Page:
Review Rendezvous: 12/1/18


The Color of Lies by C. J. Lyons
Book stats:
Genre(s): Mystery, young adult, thriller
Medium: Print
Number of pages: 336
Publish date: November 6th, 2018
Purchase: Amazon – Barnes & Noble – Book Depository

TCoLHigh school senior Ella Cleary has always been good at reading people. Her family has a rare medical condition called synesthesia that scrambles the senses—her Gram Helen sees every sound, and her uncle Joe can literally taste words. Ella’s own synesthesia manifests itself as the ability to see colors that reveal people’s true emotions…until she meets a guy she just can’t read.

Alec is a mystery to Ella, a handsome, enigmatic young journalist who makes her feel normal for the first time in her life. That is, until he reveals the real reason why he sought her out—he wants to learn the truth behind her parents’ deaths, the parents that Ella had always been told died in a fire. Alec turns Ella’s world upside down when he tells her their deaths were definitely not an accident.

After learning her entire life has been a lie, Ella doesn’t know who she can trust or even who she really is. With her adoptive family keeping secrets and the evidence mixing fact and fiction, the only way for Ella to learn the truth about her past is to find a killer.

First thought: love the cover! Something about the simplicity of the vibrant text on the black speaks to me. Good thing though, the simplicity stops at the cover because this is one book that I definitely enjoyed reading. There are so many good twists and turns!

The story is set in first person, as most YA usually are, but I love the concept of synesthesia thrown in, because you can never really be certain if she is “seeing” the true emotions. Ella has come to depend on the colors a lot, so when a new person who doesn’t show color appears, things are a little different than her norm. Plus this new boy is bringing in ideas about how there might be murder involved, and who’s not up for a good mystery?

Most YA books include a romance, and this is no exception, however it didn’t end up taking over the whole storyline, which I liked. There was enough in the background to still draw me in and yet I liked the investigation being front and center. Overall, definitely recommend!

I received this book for free in exchange for an honest review.

Rating:
HeartHeartHeartHeartHeart


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Review Rendezvous: 11/17/18


Music Boxes by Tonja Drecker
Book stats:
Genre(s): Middle grade, mystery, thriller
Medium: Print
Number of pages: 155
Publish date: March 5th, 2019

MB“I only desire your talent…”

Twelve-year-old Lindsey McKay’s biggest dream is to be a famous ballerina. But after moving to New York, she ends up at the Community Center with a teacher who’s a burly bear in tights.
When she meets Madame Destinée, the teacher of a top dance school who offers her classes for free, Lindsey can’t believe her luck. In exchange, she must perform in the school’s exclusive midnight shows, ones sure to make her a star. But something’s not right…
One by one, the other dancers disappear. Each time they do, a music box with a figurine just like the missing ballerina joins Madame Destinée’s growing collection. If Lindsey doesn’t discover the truth about the dance school, she might end up a tiny figurine herself.

Raise your hand if you’re a non-dancer who’s ever thought of how cool, fun, and amazing being a ballerina/tap dancer/etc would be? That would definitely include me, many times over. Even though this book is a middle grade piece with less pages than I normally read, I still did enjoy the story as a whole.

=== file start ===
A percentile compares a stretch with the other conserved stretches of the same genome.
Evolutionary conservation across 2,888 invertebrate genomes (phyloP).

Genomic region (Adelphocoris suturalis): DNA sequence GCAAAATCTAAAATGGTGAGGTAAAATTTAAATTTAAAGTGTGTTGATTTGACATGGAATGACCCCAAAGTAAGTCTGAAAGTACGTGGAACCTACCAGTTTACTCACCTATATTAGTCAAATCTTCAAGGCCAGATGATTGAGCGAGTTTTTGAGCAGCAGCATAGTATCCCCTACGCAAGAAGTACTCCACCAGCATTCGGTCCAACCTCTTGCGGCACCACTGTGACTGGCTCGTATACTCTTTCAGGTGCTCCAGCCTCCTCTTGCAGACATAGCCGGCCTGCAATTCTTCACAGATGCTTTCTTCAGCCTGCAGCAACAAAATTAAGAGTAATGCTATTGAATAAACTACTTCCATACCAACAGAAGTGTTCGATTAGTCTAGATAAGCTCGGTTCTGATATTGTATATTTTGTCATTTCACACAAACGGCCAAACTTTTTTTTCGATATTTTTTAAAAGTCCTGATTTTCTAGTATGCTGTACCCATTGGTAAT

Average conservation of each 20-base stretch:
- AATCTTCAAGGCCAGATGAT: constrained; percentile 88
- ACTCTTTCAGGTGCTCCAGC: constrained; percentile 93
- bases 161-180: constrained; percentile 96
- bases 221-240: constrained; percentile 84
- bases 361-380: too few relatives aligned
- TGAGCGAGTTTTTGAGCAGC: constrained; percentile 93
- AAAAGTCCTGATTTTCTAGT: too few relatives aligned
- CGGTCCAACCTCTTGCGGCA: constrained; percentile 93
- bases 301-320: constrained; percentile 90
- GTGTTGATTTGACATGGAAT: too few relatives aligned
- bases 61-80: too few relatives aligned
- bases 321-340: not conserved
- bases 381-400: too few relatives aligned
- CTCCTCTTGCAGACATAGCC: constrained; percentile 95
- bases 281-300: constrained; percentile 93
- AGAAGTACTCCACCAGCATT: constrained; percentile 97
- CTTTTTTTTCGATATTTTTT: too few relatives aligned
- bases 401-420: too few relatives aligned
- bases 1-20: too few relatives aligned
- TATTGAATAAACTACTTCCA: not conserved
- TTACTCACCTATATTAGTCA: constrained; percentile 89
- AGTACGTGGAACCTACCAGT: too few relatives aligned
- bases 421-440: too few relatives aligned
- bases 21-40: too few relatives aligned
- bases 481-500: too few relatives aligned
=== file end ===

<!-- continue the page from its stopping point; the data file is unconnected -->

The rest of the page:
I loved the intricacies of the sibling relationship that was included. It resonated be since I have a younger sister of my own. I do question the fact that Lindsey’s sister is able to attend college at eight years old, even if she is a musical prodigy. But, there will always need to be some suspension of disbelief in stories, so that kind of detail is not a deal breaker.

There also wasn’t much, if any, romance involved, which I thought was good since it is targeted at a younger age group. I’ve read so much YA drenched in cliched love triangles and lover’s spats that I liked following the story of just a main character without romantic interest for once.

I received this book for free in exchange for an honest review.

Rating:
HeartHeartHeartHeart


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Review Rendezvous: 11/10/18


Nick Noelle, Thicker Than Blood by A. R. Baumann
Book stats:
Genre(s): Mystery, thriller
Medium: Print
Number of pages: 268
Publish date: September 10th, 2018
Purchase: Barnes & Noble

NNTTB.jpgSet in the steamy, gritty city of New Orleans in 1971 where the mob ruled, Nick Noelle, a newly retired detective from Houston, returns home to settle his affairs with his dying mother. Already bored with retirement, he stumbles upon an unfolding serial killer case darker and more sinister than any he had known. While visiting his departing mother, he finds a disturbing set of diaries that recorded her tragic life. Horrified by what he reads, he is stricken with guilt, fear, regret and despair which lure him into a pit of self-destruction. As he struggles with addictions to alcohol and gambling in a city that thrives on vices, he is in danger of losing his wife, his mind and worse, his own life.

Since 90% of the TV shows I watch are some form of police/detective procedural, this book definitely looked interesting to me. I did enjoy the twists and turns, even if I did pick up on hints about the ending before I actually finished it.

The main reason I wasn’t super in love with this book, however, had to do with the protagonist. There was just something about Nick that I couldn’t get into his perspective with. Perhaps it was the inclusion of harsher language that put me off, but either way I’d rather have read a similar plot line with a different main character. Also, do take that as a warning about foul language in the book, if that’s the kind of thing you’re not a fan of. I can’t say it was out of place, but there was quite a bit included.

Overall, not a bad book. There was some good worldbuilding and the actual storyline was interesting, but the protagonist kept me from fully enjoying it and rating the book higher.